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April 10th 2022 |

Key Takeaways

  • The S&P 500 is getting increasingly vulnerable for stronger disappointments
  • Time to place a stop-loss at 4,450 since the up-trend quality deteriorated significantly
  • New all-time high in our WSC Sector Rotation Strategy

Market Review |

Markets were in consolidation mode last week. The Dow Jones Industrial Average dipped 0.3% week-to-date to close at 34,721.12. The S&P 500 booked a weekly loss of 1.3% to finish at 4,488.28. The Nasdaq inched down about 3.9% on the week and ended at 13,711.00. Despite the week’s small losses, the three major averages are within striking distance of their record highs. Of the S&P sectors, health care led advancers, while the technology sector dragged the most. The CBOE Volatility Index (VIX), widely considered the best gauge of fear in the market, traded near 21.2.

Short-Term Technical Condition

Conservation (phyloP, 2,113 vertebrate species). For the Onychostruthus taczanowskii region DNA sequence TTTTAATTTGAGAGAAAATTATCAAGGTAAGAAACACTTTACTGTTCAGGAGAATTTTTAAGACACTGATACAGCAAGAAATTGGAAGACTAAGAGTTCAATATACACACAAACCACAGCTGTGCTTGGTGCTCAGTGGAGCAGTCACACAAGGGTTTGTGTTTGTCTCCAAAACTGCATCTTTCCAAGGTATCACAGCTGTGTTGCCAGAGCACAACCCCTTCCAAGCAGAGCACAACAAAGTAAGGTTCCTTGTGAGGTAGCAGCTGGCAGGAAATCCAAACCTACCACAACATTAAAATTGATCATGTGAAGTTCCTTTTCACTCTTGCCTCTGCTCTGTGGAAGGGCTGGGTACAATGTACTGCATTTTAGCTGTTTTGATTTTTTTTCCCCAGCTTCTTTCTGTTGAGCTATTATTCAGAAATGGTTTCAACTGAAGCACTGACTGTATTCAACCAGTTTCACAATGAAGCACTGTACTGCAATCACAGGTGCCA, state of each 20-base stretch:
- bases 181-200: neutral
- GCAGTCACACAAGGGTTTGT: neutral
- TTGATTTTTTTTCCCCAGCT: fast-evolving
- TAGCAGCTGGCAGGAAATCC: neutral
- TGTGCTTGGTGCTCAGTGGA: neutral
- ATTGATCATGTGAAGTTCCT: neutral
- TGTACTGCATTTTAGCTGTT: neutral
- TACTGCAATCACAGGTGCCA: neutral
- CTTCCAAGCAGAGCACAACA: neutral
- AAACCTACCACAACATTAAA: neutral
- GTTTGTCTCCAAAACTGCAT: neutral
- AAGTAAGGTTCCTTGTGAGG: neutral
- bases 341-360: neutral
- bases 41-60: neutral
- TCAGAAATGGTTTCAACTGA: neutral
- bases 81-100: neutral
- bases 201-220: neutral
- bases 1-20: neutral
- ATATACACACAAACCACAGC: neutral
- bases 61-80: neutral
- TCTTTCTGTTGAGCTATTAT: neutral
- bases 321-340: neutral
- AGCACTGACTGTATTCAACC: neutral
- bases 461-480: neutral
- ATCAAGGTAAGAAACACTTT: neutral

From a purely price point of view, the short-term-oriented trend turned neutral on Friday as the S&P 500 closed within both envelope lines of the Trend Trader Index on that day. On the other hand, we can see that both envelope lines of the Trend Trader Index are still increasing strongly (as we have seen higher highs and higher lows on a 20 days rolling basis). Thus, the recent neutral signal should not be taken too seriously in that context. The situation looks different if we analyze the underlying momentum of this short-term-oriented price trend. Although the underlying momentum remains positive, it has started to show some stronger signs of fatigue recently. This can be seen if we focus on the Modified MACD and the Advance-/Decline 20 Day Momentum Indicator. Both indicators weakened last week, although they still remain bullish from a purely signal point of view. So, from that perspective, further consolidation into deeper April looks quite likely. More importantly, the underlying trend-quality will help us to answer the question if such a slow-down is just part of a healthy breather or potentially the beginning of a more significant trend-reversal.